quality of healthcare

As most Singaporeans would know, there are different classes of rooms in hospitals which vary in price. Of course, the price for a night’s stay in a single room is more dear than a shared room. Besides the difference in price, what other things do people expect to be different for each class of room? What do you expect if you paid more for a higher class room?

For me, I think that the biggest and most obvious difference would be personal space. Noise level and exclusive use of amenities (e.g. wash basin, loo, etc.) comes hand in hand with personal space. Less people sharing the room = less noise and more exclusive use of amenities. Quite logical right? Oh, and if I paid more, food choice for meals might be better?

However, there’s one thing I think should not differ no matter the class of room a patient is staying in. That is the quality of service and care from healthcare givers.

I am able to accept that the level of attention could be different because the healthcare giver to patient ratio might be different for each class, but I cannot understand when the service quality is also different. Don’t doctors and nurses take an oath to give the best care they can to patients? Why then should the quality of care be different?

I ask this because a relative of mine was hospitalised and the attitude of the nurses was very different while he stayed in different classes of rooms. He initially opted for a two-bedder as it is cheaper than a single room.

Two incidents to note while he was in the two-bedder room:

  1. Nurses only dispensed medicine after taking his temperature.
  2. Doctor required a stool sample from him and said that nurses would assist to collect the sample. One of the nurses later “reminded” the relative’s wife that either she or the patient would have to collect the sample when the patient had to do the big one.

The second point is RIDICULOUS! How can the patient collect the sample on his own when he is feeling weak and at times can hardly stand without keeling over? If I was there and heard this, I wouldn’t hesitate to give that nurse a piece of my mind. First, the doctor clearly said that the nurses would assist to collect the sample. Second, yes, it is not the most glamorous of things to do when collecting a stool sample, but this is part and parcel of a healthcare giver’s job. Why would the hospital even hire you as a nurse if you’re unwilling to do such things?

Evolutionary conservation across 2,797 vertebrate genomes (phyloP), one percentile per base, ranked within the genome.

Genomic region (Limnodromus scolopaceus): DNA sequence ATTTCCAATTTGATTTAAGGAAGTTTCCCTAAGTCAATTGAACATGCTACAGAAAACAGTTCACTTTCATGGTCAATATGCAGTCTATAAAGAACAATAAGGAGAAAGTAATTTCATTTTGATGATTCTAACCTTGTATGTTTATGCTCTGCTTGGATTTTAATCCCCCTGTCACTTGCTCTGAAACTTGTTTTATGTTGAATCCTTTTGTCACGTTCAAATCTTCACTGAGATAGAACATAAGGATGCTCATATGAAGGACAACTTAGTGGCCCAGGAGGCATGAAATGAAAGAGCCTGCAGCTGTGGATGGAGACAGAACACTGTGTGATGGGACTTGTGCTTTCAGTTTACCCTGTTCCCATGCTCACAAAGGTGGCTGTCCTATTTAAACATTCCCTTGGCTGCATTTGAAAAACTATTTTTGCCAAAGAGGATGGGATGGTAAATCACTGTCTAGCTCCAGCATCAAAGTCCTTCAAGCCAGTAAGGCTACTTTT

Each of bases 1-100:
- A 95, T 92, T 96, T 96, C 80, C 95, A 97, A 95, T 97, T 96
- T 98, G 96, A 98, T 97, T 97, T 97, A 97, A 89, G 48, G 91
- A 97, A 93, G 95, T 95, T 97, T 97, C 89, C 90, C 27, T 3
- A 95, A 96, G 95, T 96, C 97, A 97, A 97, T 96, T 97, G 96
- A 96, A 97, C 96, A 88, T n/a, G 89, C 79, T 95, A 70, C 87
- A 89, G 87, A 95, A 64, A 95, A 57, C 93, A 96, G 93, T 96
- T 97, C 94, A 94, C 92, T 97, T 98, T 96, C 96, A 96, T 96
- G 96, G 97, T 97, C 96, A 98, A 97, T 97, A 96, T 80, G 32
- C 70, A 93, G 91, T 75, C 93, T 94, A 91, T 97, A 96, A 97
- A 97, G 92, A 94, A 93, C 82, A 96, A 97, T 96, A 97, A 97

My relative changed his mind and decided he wanted to stay in a single room after someone moved into the room. (Initially, he was the only patient in the room.) He needed the peace and quiet as he had to bear the discomfort of a pounding headache that came with his high temperature. The quality of service and care was noticeably different while he was in the single room.

  1. Nurses not only dispensed medicine after taking his temperature, they rushed to get ice packs to try and bring down his temperature.
  2. He only had the urge to do the big one while in the single room. Nurses assisted to collect the stool sample.

One could argue that the difference in attitude to assist in collecting the stool sample had nothing to do with the difference in class of room the patient was staying. It could be that the problem was just the attitude of THAT nurse. The other nurses would have assisted anyway. But how do you explain the first point?

Why? Just because he paid more for this room so he could have access to better care? Please…how much do ice packs cost? Why discriminate when ice packs don’t cost that much? Are you saying that the life and well-being of a patient staying in a single room is worth more than one who is staying in a shared room?

A life is a life. It is important no matter whether the patient is rich or poor. That’s how I see it.

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